En Passant Capture


En passant is relatively insignificant in chess games and in orthodox chess problems. However, its action at a distance, its temporal dependency, and its general weirdness make it a very important element in retrograde analysis.

En passant (like castling) is a conditional move, whose legality in a position depends upon the history of the game. However, using retrograde analysis it may be possible to deduce whether or not the last move was the double step, and hence whether or not a given en passant capture is legal. This is based on the fundamental principle for chess problems, that any composition must show a legal position (i.e. one that can could appear during a game as the result of a sequence of legal moves).


F. Amelung
Düna Zeitung, 1897


5+3. Mate in 2


By convention, with this kind of stipulation, we can assume that White has the move (unless the position is only legal with Black to play). Now by elimination, Black's last move can only have been 0 ... g7-g5. Note in particular that 0 ... Kg7-h6 is impossible since the White pawn on f6 could not have just moved to give check. Therefore, in the diagram position, en passant capture is legal. 1. h5xg6ep Kh5 2. Rxh7# solves the problem.

That was an example of proven e.p. legality. Here is one where there are two potential en passants, one of which is proved legal, and the other is proved illegal.


Thomas R. Dawson
Falkirk Herald 17/06/1914


11+6. Mate in 2


All missing Black pieces have been captured by White pawns. So Black's last move cannot have been 0 ... e7-e5 which would block the Black king's bishop from leaving its home square. By elimination, Black's last move must have been 0 ... c7-c5 and the queenside en passant is legal. The solution is hence 1. bxc6ep followed by 2. c7#.

This composition has appeared, upside down and with colours reversed, on chess problemists' Christmas cards!

Convention for en passant captures

Sometimes it's simply not possible to deduce by retro analysis whether a potential en passant is legal or not. Rather than be up in the air as to what moves are legal in a position, a convention has been developed to remove any uncertainty at a stroke.

The default convention is that, in a given position, if you can't deduce whether a potential en passant is legal or not, then it is not permitted. I.e., if uncertainly exists, you may assume that the last move was not the relevant double pawn move.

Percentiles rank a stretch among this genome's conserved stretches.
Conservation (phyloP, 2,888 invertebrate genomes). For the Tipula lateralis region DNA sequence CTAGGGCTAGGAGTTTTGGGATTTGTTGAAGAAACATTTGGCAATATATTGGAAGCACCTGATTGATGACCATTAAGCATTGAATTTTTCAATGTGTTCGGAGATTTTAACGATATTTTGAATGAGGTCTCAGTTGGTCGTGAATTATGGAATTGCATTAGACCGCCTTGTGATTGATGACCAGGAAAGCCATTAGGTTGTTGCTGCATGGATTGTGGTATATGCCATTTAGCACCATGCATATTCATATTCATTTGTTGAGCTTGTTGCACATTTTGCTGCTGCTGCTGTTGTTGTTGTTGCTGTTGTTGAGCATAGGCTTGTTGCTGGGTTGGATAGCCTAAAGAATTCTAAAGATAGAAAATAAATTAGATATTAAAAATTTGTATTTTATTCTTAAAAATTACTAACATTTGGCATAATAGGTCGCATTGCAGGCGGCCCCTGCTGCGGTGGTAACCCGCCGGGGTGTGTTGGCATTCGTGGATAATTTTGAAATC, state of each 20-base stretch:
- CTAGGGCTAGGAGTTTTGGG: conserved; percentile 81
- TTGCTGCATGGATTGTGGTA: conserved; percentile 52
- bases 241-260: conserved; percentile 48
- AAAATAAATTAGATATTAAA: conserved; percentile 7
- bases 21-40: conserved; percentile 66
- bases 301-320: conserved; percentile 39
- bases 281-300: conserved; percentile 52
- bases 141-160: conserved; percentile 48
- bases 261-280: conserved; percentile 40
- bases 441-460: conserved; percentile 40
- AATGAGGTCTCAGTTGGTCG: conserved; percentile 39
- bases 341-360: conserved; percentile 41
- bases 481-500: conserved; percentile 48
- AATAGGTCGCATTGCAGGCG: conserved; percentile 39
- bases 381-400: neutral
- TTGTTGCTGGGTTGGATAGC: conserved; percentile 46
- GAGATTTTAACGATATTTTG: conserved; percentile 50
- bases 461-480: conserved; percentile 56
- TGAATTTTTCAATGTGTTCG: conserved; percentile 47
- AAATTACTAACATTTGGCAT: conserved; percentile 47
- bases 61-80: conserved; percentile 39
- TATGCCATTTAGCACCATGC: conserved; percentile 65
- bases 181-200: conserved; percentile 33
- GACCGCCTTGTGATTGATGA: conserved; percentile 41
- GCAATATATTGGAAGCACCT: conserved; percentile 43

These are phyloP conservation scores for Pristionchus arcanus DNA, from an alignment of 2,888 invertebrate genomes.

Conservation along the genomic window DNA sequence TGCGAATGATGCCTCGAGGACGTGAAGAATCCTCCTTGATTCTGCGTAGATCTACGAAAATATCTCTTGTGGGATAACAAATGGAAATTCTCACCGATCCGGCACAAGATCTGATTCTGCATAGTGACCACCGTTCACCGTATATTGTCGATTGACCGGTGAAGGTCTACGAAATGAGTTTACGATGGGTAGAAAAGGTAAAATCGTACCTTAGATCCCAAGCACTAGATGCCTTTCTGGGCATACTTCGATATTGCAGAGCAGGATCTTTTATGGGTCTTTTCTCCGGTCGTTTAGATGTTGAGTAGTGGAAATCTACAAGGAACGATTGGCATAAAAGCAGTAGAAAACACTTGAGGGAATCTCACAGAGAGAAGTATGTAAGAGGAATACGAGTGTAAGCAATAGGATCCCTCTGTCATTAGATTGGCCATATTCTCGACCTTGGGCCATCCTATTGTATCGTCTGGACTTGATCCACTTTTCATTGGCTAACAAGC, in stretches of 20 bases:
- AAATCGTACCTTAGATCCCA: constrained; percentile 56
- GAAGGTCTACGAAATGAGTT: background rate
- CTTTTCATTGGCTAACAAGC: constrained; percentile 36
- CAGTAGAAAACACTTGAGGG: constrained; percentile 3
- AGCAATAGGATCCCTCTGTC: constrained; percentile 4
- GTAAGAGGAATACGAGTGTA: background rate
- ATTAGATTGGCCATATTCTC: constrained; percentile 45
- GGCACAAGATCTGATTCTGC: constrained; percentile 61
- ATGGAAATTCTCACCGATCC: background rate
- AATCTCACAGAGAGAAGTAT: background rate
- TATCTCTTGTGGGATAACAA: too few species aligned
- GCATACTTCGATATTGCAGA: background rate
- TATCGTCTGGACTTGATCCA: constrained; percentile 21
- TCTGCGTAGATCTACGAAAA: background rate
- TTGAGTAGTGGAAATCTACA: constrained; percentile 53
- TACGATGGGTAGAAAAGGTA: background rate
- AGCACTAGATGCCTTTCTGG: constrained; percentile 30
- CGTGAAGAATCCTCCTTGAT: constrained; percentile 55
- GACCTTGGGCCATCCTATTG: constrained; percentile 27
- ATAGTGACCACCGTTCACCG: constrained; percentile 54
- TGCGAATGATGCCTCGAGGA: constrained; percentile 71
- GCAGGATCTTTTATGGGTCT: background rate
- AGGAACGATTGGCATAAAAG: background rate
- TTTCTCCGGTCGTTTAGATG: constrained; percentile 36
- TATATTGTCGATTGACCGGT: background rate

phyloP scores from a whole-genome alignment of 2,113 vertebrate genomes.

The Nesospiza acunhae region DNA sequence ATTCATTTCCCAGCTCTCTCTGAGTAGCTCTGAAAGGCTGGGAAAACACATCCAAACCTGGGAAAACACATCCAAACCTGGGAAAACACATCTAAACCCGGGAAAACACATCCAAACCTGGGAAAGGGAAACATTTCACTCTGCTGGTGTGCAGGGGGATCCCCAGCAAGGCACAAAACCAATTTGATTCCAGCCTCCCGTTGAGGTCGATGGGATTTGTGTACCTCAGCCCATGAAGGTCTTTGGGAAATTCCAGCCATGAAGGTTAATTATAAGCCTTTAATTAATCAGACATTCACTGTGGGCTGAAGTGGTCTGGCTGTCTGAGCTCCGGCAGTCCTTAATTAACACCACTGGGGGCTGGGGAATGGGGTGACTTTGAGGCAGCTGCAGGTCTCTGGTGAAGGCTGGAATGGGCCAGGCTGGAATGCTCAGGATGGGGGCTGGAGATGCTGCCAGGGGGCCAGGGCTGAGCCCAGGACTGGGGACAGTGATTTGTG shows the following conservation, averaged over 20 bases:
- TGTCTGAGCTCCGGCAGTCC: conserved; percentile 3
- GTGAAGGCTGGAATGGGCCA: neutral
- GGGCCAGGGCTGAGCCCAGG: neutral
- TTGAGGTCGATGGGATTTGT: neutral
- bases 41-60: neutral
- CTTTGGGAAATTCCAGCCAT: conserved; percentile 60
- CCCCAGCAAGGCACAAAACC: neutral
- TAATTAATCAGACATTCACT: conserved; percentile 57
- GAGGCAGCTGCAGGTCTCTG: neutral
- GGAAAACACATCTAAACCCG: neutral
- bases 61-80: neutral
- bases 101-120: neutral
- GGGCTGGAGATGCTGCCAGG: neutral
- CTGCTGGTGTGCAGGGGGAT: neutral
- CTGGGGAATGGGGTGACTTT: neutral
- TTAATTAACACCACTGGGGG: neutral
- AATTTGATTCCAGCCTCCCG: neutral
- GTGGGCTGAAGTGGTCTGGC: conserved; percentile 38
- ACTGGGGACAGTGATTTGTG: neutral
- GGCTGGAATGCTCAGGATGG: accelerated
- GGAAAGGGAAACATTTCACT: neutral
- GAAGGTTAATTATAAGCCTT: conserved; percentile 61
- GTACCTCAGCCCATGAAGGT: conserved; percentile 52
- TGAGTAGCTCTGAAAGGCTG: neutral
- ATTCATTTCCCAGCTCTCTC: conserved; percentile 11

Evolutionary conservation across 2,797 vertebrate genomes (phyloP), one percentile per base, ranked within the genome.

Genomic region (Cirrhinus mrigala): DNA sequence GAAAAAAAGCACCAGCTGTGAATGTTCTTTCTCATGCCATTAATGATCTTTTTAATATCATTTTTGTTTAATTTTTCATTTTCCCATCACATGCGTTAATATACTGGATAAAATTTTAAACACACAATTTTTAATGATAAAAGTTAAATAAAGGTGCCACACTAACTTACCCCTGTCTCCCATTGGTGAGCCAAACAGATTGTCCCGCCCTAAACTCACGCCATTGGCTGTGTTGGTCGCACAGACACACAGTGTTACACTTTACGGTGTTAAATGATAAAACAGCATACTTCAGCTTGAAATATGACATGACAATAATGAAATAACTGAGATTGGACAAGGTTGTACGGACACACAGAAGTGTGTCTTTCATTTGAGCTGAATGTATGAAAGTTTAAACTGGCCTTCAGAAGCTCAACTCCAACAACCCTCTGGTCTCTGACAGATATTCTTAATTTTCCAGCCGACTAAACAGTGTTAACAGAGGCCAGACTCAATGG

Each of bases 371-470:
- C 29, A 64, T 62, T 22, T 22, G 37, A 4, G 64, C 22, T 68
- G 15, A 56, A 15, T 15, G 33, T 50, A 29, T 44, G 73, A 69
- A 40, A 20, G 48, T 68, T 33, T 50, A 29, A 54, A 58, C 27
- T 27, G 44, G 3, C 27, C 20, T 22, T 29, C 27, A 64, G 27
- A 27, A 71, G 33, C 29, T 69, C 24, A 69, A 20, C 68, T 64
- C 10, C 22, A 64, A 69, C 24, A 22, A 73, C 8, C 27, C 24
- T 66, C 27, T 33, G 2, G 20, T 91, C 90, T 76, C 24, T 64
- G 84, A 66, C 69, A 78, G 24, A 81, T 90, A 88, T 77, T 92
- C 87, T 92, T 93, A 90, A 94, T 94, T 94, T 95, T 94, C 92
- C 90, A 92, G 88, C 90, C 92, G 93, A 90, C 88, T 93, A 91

The en passant convention was initially designed for orthodox chess compositions, to remove what would otherwise be cooks. However, Retrograde Analysts have taken the convention and used it as a basis for many compositions, by deliberately exploiting situations where it's not possible to determine by logic whether or not a given en passant is legal. For example:


Josef Haas
1467 Die Schwalbe 31 02/1975
dedicated to F. Schützhold
1st Prize


11+6. White retracts 1 move, then #1

If White retracts 1. Rg8xNh8 then Black's last move cannot be with the king because the prior check is impossible. This requires careful counting of pawn captures - specifically considering the history of the Black a pawn. The only other Black unit which might have moved is the b pawn, which cannot have come from c6 (again, by counting pawn captures). So the prior Black move was 0 ... b7-b5 and en passant is legal, hence 1. cxb6ep#. Check that if White retracts anything else, Black has at least one alternative last move, and by the en passant convention, en passant capture by White would not be allowed.

En passant capture as a retro-move

En passant capture is the only way to give a double check without moving either of the checking units. This makes it very interesting to use as the key retro-move to reach a position. It's easy to overlook this possibility when trying to solve a strange position. Of course, if you retract a5xb6ep (say) then the prior move can only have been b7-b5.


N. Petrovic
Problem, 1954
1st/2nd Prize 4th Thematic Tourney


6+1. Last 6 single moves?


White just gave check with his Ba1. This can only have been a discovered check but apparently no White piece could have been shielding the bK from the wB. Here an en passant capture explains the check: the wPe6 did it!

The last move was -1. d5xe6ep+ ! and the prior moves were -1 ... e7-e5 and -2. d4-d5+.

Now what was Black's move just before? It must have been played by the bK, running from a double check. The only possible move leading to an explainable double check involves another en passant capture. Black just played -2 ... Ke6xPf6!!, and the moves prior to that must have been -3. e5xf6ep+ f7-f5.

Note that again this problem uses the en passant rule heavily, but not the en passant convention. In fact, the convention isn't applicable to pure retrograde problems at all: it makes no statement to constrain the past of the game. All it says is that if the past is unclear, you are not permitted to play en passant going forwards.

Some strange interactions

This page has shown how a potential e.p. capture is handled in isolation. But retro analysts delight in the strange interactions possible with other conditional moves. For example, there are some situations where one of several en passant captures is legal but you can't tell which. And, there are situations where en passant interacts with castling in various ways. See the Castling and En-passant capture in the Codex 2009 and the spectacular A Posteriori convention.

Many thanks to Andrew Buchanan for providing this page!